Abraham was eating in his tent when the Archangel Michael gave him the bad news: Lot had just been captured by the four kings, who defeated five rebellious city-states. One of these city-states was Sodom, the place where Lot settled after he parted ways with Abraham. Losing no time, Abraham mobilized his men to rescue his nephew. All of them refused to fight except for Eliezer. Together, the duo proceeded to the kings’ encampment where Lot was detained. God gave Abraham supernatural strength, which he used to unleash hell on the four armies. He threw stones and projectiles at the enemy soldiers with such force that they were instantly killed. God also made him invulnerable to arrows and projectiles. In addition to this unfair invincibility cheat code, God made the night sky bright so he could see better and even sent the angel Lailah to fight for him. In the end, Abraham stopped the carnage when his strength diminished at Dan, the infamous place where Jeroboam, the idolatrous future-king of Israel, would institute calf idol worship. It didn’t matter, though, since Abraham had successfully rescued his nephew in one of the most incredible ways possible.
6 Methuselah The Demon-Slayer
Methuselah was more than just the oldest guy in history; he was also a demon-slayer, and was he ever good at it. After Lilith slept with Adam, she produced lots of demonic offspring who spread and terrorized the world. Methuselah was king of the world at the time and saw their evil deeds; for three days he prayed and fasted for divine guidance. On the third day, God instructed him to forge a sword with his Holy Name on it. Methuselah used the sword and killed 94 demons in a single minute. He killed countless more before the first-born demon Agrimus groveled at his feet to stop the slaughter. Methuselah accepted and led off the demon-king in chains; he also banished the rest of the demons into the far corners of the earth.
5 Job The Godfather
Job was a very hands-on type of rich guy. He performed his charitable duties very zealously. His home had doors on all four sides so that anyone could enter from any direction. His tables were always filled with free food, and his servants waited constantly on his guests. He dedicated himself wholeheartedly to the poor so much that his richer guests also offered to help him out. He also gave out loans to anyone in need, with only the condition that the borrower should donate his future profits to the poor. If he was unable to pay the loan, Job took the IOU note and tore it up in the man’s presence. His biggest concern, however, was for the widows and orphans. Job regularly visited the dying and pledged to take care of his family in case of his untimely departure. Also, he wasn’t above strong-arming people. Fortunately, Job used his army on behalf of the poor. His men intimidated the unjust into paying their dues and they also provided security for the poor at trials where the defendant was known to be violent.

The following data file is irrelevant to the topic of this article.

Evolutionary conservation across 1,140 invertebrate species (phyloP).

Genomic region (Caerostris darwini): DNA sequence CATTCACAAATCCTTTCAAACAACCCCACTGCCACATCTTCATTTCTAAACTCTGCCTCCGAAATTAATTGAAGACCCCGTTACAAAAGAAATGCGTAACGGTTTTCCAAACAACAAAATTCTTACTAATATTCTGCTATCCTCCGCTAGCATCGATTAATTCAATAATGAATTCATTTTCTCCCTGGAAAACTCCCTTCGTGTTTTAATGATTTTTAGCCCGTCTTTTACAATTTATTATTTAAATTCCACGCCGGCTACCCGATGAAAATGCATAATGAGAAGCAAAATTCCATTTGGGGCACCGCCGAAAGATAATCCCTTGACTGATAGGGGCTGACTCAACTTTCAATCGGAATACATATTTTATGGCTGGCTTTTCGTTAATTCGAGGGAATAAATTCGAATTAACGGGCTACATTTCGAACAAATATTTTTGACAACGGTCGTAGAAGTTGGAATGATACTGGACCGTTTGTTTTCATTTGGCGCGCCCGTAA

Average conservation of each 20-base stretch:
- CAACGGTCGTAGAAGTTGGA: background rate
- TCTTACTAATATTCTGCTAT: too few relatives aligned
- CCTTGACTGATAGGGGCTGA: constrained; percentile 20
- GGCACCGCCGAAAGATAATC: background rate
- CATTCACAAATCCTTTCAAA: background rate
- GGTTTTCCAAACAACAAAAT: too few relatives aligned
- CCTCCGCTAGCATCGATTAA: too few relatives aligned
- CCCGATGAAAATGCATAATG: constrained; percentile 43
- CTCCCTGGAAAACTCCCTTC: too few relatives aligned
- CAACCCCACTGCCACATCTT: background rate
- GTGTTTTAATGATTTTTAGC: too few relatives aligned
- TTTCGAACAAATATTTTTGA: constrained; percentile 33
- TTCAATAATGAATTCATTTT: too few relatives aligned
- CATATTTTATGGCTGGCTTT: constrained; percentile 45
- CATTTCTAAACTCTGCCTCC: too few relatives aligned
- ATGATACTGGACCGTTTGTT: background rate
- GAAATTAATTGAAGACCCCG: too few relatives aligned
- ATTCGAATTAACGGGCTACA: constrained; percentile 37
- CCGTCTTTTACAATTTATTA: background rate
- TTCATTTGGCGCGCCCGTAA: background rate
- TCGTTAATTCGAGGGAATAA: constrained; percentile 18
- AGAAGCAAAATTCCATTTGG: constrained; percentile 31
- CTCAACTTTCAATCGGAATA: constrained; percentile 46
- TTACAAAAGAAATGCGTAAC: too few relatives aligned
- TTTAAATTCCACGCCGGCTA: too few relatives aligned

4 The Miraculous Tomb Of Daniel
Even in death, Daniel was as miraculous as he was controversial. The city in which his tomb was situated was divided by a river into two sections: the poor one, and the wealthy one, the latter of which had Daniel’s tomb. The poor inhabitants wanted Daniel’s tomb on their side as they believed it would make them rich. They quarreled with their wealthy neighbors so frequently that the issue threatened to turn the city upside-down, until both sides reached a compromise: They just took turns. The practice persisted until their king personally stopped it and came up with a better solution. He suspended the tomb with chains in the middle of the river and erected an ecumenical house of prayer. Furthermore, he prohibited fishing near the prayer house. The tomb displayed its miraculous cursing properties whenever a traveler passed by. Those who were wicked drowned in the river, while those who were righteous emerged unharmed.
3 Jonah Did Not Want To Leave The Fish’s Belly